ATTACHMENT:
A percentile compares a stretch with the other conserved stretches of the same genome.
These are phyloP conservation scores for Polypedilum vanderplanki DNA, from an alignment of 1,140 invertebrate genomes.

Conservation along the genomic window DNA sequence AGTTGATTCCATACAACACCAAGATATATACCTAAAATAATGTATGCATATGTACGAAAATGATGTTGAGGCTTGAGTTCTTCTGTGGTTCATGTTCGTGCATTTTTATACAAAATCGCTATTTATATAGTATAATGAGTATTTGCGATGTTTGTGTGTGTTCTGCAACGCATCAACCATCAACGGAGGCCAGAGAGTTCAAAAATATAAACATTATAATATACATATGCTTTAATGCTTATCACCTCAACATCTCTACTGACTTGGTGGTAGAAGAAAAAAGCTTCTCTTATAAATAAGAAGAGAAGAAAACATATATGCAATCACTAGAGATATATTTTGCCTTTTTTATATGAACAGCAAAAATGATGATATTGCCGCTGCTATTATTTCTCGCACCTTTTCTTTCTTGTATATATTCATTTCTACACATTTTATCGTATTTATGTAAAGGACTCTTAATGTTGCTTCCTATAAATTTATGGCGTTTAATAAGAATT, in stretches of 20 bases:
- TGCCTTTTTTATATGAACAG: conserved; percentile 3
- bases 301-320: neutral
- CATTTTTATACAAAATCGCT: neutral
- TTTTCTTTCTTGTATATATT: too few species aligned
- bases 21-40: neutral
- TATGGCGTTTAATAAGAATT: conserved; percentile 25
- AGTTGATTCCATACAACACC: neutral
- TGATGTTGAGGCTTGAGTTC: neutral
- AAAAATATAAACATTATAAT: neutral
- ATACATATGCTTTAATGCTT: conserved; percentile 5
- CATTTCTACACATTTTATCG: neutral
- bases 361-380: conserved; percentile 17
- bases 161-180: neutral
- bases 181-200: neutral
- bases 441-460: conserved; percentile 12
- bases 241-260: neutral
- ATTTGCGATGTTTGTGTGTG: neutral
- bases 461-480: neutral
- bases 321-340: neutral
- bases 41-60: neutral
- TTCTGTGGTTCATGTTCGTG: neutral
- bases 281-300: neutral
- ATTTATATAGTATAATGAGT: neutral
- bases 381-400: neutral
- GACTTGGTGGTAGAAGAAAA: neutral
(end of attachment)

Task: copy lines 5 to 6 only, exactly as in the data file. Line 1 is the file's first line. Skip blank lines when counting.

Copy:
- bases 301-320: neutral
- CATTTTTATACAAAATCGCT: neutral